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This ‘Dirty Dozen’ Will Decide The Senate

The odds are pretty good for a Democratic Senate takeover.

A lot of water has gone under the bridge since I wrote in April that chances for a Democratic takeover of the Senate were getting stronger. Since then, things have gotten a bit worse for Republicans. The current 53-47 balance of the Senate means that Democrats need to flip four seats to take control of the upper house and a new analysis by Larry Sabato and the University of Virginia’s Center for Politics now shows that 10 of 12 vulnerable seats are held by Republicans.

The top line of the report is two rating changes that essentially cancel each other out in the net fight for control of the Senate. The good news for the GOP is that Georgia’s special election for Kelly Loeffler’s seat has been upgraded from “lean Republican” to “likely Republican. Recent polling shows Loeffler and fellow Republican Doug Collins leading the jungle race over three Democrats and a Libertarian.

The bad news is that Joni Ernst’s Iowa seat has moved in the opposite direction, going from ‘lean Republican” to “tossup.” The Real Clear Politics average showed Ernest trailing Democrat Theresa Greenfield by less than one point.

Sabato then ranks the other members of the Dirty Dozen Senate races in order of vulnerability:

1. Alabama (D) – The most vulnerable seat is Alabama’s Doug Jones. Former Auburn coach Tommy Tuberville is the presumed favorite even though there have been few recent public polls. But we always knew Jones’s Senate career would be a short one, didn’t we?


2. Colorado (R) – Again, there is no recent public polling but Cory Gardner is widely perceived to be trailing Democrat John Hickenlooper, a popular former governor. Colorado has been trending more and more blue in recent elections.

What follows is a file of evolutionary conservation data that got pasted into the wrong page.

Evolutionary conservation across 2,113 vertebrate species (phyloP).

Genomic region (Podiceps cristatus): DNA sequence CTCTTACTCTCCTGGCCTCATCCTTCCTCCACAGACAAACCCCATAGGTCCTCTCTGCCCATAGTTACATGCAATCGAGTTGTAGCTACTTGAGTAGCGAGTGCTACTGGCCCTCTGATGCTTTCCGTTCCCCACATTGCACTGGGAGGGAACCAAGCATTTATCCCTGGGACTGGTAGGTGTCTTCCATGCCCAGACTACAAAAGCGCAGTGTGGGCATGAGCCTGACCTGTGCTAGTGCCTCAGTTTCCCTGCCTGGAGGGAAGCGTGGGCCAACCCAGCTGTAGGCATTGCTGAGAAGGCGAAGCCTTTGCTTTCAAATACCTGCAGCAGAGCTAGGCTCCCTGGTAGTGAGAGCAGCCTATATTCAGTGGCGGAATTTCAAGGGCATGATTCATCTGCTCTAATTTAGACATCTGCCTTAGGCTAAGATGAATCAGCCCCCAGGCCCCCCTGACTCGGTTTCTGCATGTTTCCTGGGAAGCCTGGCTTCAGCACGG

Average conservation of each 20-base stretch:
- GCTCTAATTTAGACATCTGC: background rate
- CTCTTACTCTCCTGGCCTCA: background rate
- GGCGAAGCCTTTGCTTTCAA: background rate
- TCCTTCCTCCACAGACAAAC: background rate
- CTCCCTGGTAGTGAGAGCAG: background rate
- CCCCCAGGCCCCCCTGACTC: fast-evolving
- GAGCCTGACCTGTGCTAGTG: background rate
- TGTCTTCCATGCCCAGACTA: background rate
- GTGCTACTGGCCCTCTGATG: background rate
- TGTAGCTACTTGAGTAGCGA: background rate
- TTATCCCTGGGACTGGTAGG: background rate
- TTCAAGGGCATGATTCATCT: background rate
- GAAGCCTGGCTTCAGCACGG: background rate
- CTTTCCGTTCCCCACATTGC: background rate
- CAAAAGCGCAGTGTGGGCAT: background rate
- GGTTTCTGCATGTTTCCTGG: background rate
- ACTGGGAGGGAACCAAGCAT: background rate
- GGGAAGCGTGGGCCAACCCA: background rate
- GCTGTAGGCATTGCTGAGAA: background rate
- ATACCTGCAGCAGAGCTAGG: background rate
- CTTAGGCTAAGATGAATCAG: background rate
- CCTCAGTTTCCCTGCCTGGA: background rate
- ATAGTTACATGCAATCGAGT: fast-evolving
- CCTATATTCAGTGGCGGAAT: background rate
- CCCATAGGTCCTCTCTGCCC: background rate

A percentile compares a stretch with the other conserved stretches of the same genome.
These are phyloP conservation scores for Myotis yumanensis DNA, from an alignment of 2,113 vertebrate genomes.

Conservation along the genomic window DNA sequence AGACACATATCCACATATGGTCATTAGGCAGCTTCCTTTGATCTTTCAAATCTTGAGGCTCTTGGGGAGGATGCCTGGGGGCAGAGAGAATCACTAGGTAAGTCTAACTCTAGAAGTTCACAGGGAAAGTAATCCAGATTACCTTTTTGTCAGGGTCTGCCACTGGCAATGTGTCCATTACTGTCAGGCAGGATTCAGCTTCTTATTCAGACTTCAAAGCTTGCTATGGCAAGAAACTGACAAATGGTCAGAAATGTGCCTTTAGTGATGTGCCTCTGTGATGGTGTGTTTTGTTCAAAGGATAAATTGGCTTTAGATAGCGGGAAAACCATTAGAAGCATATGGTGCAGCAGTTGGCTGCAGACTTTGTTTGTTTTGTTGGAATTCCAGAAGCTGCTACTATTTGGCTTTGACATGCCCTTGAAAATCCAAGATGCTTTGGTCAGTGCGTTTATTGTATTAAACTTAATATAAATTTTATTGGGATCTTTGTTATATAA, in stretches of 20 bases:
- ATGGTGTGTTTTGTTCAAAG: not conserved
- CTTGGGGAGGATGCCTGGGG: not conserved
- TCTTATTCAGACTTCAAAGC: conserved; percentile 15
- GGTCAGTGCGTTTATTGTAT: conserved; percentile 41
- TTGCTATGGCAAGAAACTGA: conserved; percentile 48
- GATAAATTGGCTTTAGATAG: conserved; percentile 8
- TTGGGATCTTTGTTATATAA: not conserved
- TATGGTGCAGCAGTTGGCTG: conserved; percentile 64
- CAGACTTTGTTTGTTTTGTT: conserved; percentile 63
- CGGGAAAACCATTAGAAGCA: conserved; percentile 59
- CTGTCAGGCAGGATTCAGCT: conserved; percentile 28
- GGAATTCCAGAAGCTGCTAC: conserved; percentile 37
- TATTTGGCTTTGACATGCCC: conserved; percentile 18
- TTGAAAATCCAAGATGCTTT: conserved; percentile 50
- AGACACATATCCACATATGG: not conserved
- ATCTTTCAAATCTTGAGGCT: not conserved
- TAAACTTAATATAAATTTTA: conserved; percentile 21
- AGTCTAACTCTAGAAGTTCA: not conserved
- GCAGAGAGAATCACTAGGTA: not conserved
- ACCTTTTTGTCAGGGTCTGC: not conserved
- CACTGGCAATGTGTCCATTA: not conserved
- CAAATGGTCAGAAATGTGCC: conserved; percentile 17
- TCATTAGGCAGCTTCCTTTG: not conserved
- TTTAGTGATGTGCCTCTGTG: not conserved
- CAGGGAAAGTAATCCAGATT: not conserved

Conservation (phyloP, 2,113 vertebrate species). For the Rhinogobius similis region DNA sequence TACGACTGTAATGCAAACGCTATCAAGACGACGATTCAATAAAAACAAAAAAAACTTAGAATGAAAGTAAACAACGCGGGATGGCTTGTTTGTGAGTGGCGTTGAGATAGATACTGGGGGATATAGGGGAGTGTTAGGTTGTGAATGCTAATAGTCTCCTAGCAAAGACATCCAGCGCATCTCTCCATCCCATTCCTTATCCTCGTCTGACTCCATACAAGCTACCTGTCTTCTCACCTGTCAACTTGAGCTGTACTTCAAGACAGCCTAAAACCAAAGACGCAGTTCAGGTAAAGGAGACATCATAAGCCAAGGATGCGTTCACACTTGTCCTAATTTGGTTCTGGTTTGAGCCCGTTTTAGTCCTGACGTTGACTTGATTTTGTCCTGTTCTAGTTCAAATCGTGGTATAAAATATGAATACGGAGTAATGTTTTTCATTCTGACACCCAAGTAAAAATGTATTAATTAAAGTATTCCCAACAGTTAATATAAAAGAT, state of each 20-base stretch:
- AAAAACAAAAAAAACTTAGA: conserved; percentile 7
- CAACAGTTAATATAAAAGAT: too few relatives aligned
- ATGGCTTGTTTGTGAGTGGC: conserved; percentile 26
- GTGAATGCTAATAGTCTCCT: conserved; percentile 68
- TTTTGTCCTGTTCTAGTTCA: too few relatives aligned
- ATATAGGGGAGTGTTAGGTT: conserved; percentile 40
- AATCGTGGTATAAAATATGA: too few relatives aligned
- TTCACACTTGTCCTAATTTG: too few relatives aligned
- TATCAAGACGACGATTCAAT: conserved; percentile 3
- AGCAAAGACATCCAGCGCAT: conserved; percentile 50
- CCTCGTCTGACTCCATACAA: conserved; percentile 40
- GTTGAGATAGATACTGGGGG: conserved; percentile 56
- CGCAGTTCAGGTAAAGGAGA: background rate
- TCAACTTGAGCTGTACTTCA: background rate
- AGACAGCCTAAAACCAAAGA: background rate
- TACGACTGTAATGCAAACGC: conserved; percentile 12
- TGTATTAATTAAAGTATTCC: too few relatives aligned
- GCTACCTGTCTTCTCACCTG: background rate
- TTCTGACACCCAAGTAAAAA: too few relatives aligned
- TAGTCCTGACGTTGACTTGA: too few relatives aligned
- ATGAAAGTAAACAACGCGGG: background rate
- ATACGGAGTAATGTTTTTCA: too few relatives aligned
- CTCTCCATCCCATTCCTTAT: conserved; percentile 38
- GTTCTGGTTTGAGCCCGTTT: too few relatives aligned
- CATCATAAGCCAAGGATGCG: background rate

3. Arizona (R) – There is a wealth of polling in the race for Martha McSally’s seat and she trails Democrat Mark Kelly in almost every survey.

4. Maine (R) – Susan Collins has long been a thorn in the side of Republicans. Now she trails Democrat Sara Gideon in two polls from July. Republicans may exchange the “RINO” for a Democrat, which won’t improve the Senate from their perspective.


5. North Carolina (R) – There has also been a lot of polling in this Thom Tillis (R) versus Cal Cunningham (D) race. The race seems to be turning ugly with Cunningham building up a double-digit lead in the Real Clear Politics average.


6. Iowa (R) – This is a tossup race with incumbent Republican Joni Ernst trailing by less than one point.


7. Montana (R) – Incumbent Senator Daines squares off against Gov. Bullock in this battle of the Steves. With only two polls reporting divergent results, this should be considered a tossup.


8. Georgia (Regular) (R) – The other Georgia Senate race this year. Incumbent David Perdue is leading Democrat Jon Ossoff in every poll and is just outside the margin of error. This will be fairly close but Perdue will retain the seat.


9. Michigan (D) – The Michigan seat of Gary Peters is one of only two likely Republican attempts for a pickup. Those hopes seem to be fading as Republican John James falls behind and Peters opens an almost 10-point average lead.


10. Texas (R) – John Cornyn holds a double-digit lead in the polling average over M.J. Hegar. This won’t be as close as the Cruz-O’Rourke race.


11. Georgia (Special) (R) – As mentioned previously, this is a jungle race in which the top two of six candidates advance to a runoff in January. The top two candidates are both Republican so you do the math.


12. Alaska (R) – Incumbent Dan Sullivan is facing re-election. The Alaska primary will be held on August 18. Sullivan is not very popular (35 percent approval in a recent PPP poll) but is favored to win against independent Democrat Al Gross, a doctor running a health-focused campaign.

If you’re keeping score at home, a net gain of three seats looks likely for the Democrats. Probable Democratic victories in Arizona, Colorado, Maine, and North Carolina will be partially offset by the loss of Alabama. That would put the Senate at a 50-50 tie.

The problem for Republicans is that there are other tossup seats, the most likely of which are Iowa and Montana. If the Democrats can pick up one of these seats or get lucky elsewhere in addition to the seats where they are favored, then Donald Trump will have cost the GOP the Senate.

With 89 days until the election (and less than that until the start of early voting), much of the polling is pointing towards a bad night for Republicans. Time is running out to reverse that trend.

If you would like to continue the discussion on social media, you can visit David Thornton’s Facebook page or follow him on Twitter.

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